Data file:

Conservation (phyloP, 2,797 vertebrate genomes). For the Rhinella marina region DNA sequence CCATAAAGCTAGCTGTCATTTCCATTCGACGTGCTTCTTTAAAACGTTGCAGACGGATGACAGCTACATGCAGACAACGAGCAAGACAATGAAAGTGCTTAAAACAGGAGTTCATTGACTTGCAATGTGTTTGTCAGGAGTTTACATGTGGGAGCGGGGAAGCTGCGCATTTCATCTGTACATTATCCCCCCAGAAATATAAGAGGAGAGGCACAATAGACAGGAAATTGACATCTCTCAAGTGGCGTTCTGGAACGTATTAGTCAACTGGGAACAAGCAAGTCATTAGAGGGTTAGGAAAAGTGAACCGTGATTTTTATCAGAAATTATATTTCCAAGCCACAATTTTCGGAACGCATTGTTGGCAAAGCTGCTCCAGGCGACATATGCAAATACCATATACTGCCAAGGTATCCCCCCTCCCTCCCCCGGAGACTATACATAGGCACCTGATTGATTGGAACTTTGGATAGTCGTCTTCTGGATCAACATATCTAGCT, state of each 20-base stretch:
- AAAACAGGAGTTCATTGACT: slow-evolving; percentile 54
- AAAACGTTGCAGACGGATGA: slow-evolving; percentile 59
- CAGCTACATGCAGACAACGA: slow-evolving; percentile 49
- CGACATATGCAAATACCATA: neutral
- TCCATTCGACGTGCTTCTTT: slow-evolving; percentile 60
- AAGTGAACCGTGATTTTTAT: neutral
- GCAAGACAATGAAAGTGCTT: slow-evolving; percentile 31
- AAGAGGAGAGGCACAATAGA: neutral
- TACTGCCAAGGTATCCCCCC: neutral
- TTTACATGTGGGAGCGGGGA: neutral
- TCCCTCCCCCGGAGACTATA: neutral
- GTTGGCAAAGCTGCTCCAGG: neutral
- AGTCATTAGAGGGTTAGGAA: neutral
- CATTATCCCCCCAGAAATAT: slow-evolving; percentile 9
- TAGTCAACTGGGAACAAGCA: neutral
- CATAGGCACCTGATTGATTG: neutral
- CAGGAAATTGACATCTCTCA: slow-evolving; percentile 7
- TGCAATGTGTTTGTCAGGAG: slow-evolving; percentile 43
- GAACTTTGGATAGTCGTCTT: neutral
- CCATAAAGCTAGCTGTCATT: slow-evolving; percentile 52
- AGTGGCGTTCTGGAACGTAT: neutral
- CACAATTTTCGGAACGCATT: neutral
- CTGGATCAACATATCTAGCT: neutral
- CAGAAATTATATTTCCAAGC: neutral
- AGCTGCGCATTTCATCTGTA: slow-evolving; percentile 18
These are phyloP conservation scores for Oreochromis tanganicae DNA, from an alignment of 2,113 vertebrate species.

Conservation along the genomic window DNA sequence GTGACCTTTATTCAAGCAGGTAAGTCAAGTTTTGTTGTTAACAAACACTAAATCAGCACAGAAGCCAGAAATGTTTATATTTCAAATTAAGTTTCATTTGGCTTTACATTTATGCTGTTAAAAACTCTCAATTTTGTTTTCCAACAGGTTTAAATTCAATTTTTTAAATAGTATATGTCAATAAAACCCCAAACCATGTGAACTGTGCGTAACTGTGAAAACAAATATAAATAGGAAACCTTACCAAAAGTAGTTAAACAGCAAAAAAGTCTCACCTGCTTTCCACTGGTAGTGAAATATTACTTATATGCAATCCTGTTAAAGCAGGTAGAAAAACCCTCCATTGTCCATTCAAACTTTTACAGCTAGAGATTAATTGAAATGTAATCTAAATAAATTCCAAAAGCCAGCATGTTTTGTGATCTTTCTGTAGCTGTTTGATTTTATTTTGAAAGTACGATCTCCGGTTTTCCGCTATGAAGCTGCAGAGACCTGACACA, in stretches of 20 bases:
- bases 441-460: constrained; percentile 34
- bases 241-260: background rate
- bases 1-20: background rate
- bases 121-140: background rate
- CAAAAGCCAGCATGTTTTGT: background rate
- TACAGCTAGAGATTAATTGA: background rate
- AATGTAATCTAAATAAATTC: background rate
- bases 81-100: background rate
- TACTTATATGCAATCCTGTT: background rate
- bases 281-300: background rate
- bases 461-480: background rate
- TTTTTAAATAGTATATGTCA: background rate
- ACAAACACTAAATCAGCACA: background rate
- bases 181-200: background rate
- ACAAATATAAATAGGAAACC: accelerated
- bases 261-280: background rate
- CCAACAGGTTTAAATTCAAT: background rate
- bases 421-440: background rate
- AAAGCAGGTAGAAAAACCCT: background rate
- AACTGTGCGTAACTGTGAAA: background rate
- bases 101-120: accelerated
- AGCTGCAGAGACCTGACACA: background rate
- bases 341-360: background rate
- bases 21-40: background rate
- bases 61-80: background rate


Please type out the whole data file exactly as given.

Conservation (phyloP, 2,797 vertebrate genomes). For the Rhinella marina region DNA sequence CCATAAAGCTAGCTGTCATTTCCATTCGACGTGCTTCTTTAAAACGTTGCAGACGGATGACAGCTACATGCAGACAACGAGCAAGACAATGAAAGTGCTTAAAACAGGAGTTCATTGACTTGCAATGTGTTTGTCAGGAGTTTACATGTGGGAGCGGGGAAGCTGCGCATTTCATCTGTACATTATCCCCCCAGAAATATAAGAGGAGAGGCACAATAGACAGGAAATTGACATCTCTCAAGTGGCGTTCTGGAACGTATTAGTCAACTGGGAACAAGCAAGTCATTAGAGGGTTAGGAAAAGTGAACCGTGATTTTTATCAGAAATTATATTTCCAAGCCACAATTTTCGGAACGCATTGTTGGCAAAGCTGCTCCAGGCGACATATGCAAATACCATATACTGCCAAGGTATCCCCCCTCCCTCCCCCGGAGACTATACATAGGCACCTGATTGATTGGAACTTTGGATAGTCGTCTTCTGGATCAACATATCTAGCT, state of each 20-base stretch:
- AAAACAGGAGTTCATTGACT: slow-evolving; percentile 54
- AAAACGTTGCAGACGGATGA: slow-evolving; percentile 59
- CAGCTACATGCAGACAACGA: slow-evolving; percentile 49
- CGACATATGCAAATACCATA: neutral
- TCCATTCGACGTGCTTCTTT: slow-evolving; percentile 60
- AAGTGAACCGTGATTTTTAT: neutral
- GCAAGACAATGAAAGTGCTT: slow-evolving; percentile 31
- AAGAGGAGAGGCACAATAGA: neutral
- TACTGCCAAGGTATCCCCCC: neutral
- TTTACATGTGGGAGCGGGGA: neutral
- TCCCTCCCCCGGAGACTATA: neutral
- GTTGGCAAAGCTGCTCCAGG: neutral
- AGTCATTAGAGGGTTAGGAA: neutral
- CATTATCCCCCCAGAAATAT: slow-evolving; percentile 9
- TAGTCAACTGGGAACAAGCA: neutral
- CATAGGCACCTGATTGATTG: neutral
- CAGGAAATTGACATCTCTCA: slow-evolving; percentile 7
- TGCAATGTGTTTGTCAGGAG: slow-evolving; percentile 43
- GAACTTTGGATAGTCGTCTT: neutral
- CCATAAAGCTAGCTGTCATT: slow-evolving; percentile 52
- AGTGGCGTTCTGGAACGTAT: neutral
- CACAATTTTCGGAACGCATT: neutral
- CTGGATCAACATATCTAGCT: neutral
- CAGAAATTATATTTCCAAGC: neutral
- AGCTGCGCATTTCATCTGTA: slow-evolving; percentile 18
These are phyloP conservation scores for Oreochromis tanganicae DNA, from an alignment of 2,113 vertebrate species.

Conservation along the genomic window DNA sequence GTGACCTTTATTCAAGCAGGTAAGTCAAGTTTTGTTGTTAACAAACACTAAATCAGCACAGAAGCCAGAAATGTTTATATTTCAAATTAAGTTTCATTTGGCTTTACATTTATGCTGTTAAAAACTCTCAATTTTGTTTTCCAACAGGTTTAAATTCAATTTTTTAAATAGTATATGTCAATAAAACCCCAAACCATGTGAACTGTGCGTAACTGTGAAAACAAATATAAATAGGAAACCTTACCAAAAGTAGTTAAACAGCAAAAAAGTCTCACCTGCTTTCCACTGGTAGTGAAATATTACTTATATGCAATCCTGTTAAAGCAGGTAGAAAAACCCTCCATTGTCCATTCAAACTTTTACAGCTAGAGATTAATTGAAATGTAATCTAAATAAATTCCAAAAGCCAGCATGTTTTGTGATCTTTCTGTAGCTGTTTGATTTTATTTTGAAAGTACGATCTCCGGTTTTCCGCTATGAAGCTGCAGAGACCTGACACA, in stretches of 20 bases:
- bases 441-460: constrained; percentile 34
- bases 241-260: background rate
- bases 1-20: background rate
- bases 121-140: background rate
- CAAAAGCCAGCATGTTTTGT: background rate
- TACAGCTAGAGATTAATTGA: background rate
- AATGTAATCTAAATAAATTC: background rate
- bases 81-100: background rate
- TACTTATATGCAATCCTGTT: background rate
- bases 281-300: background rate
- bases 461-480: background rate
- TTTTTAAATAGTATATGTCA: background rate
- ACAAACACTAAATCAGCACA: background rate
- bases 181-200: background rate
- ACAAATATAAATAGGAAACC: accelerated
- bases 261-280: background rate
- CCAACAGGTTTAAATTCAAT: background rate
- bases 421-440: background rate
- AAAGCAGGTAGAAAAACCCT: background rate
- AACTGTGCGTAACTGTGAAA: background rate
- bases 101-120: accelerated
- AGCTGCAGAGACCTGACACA: background rate
- bases 341-360: background rate
- bases 21-40: background rate
- bases 61-80: background rate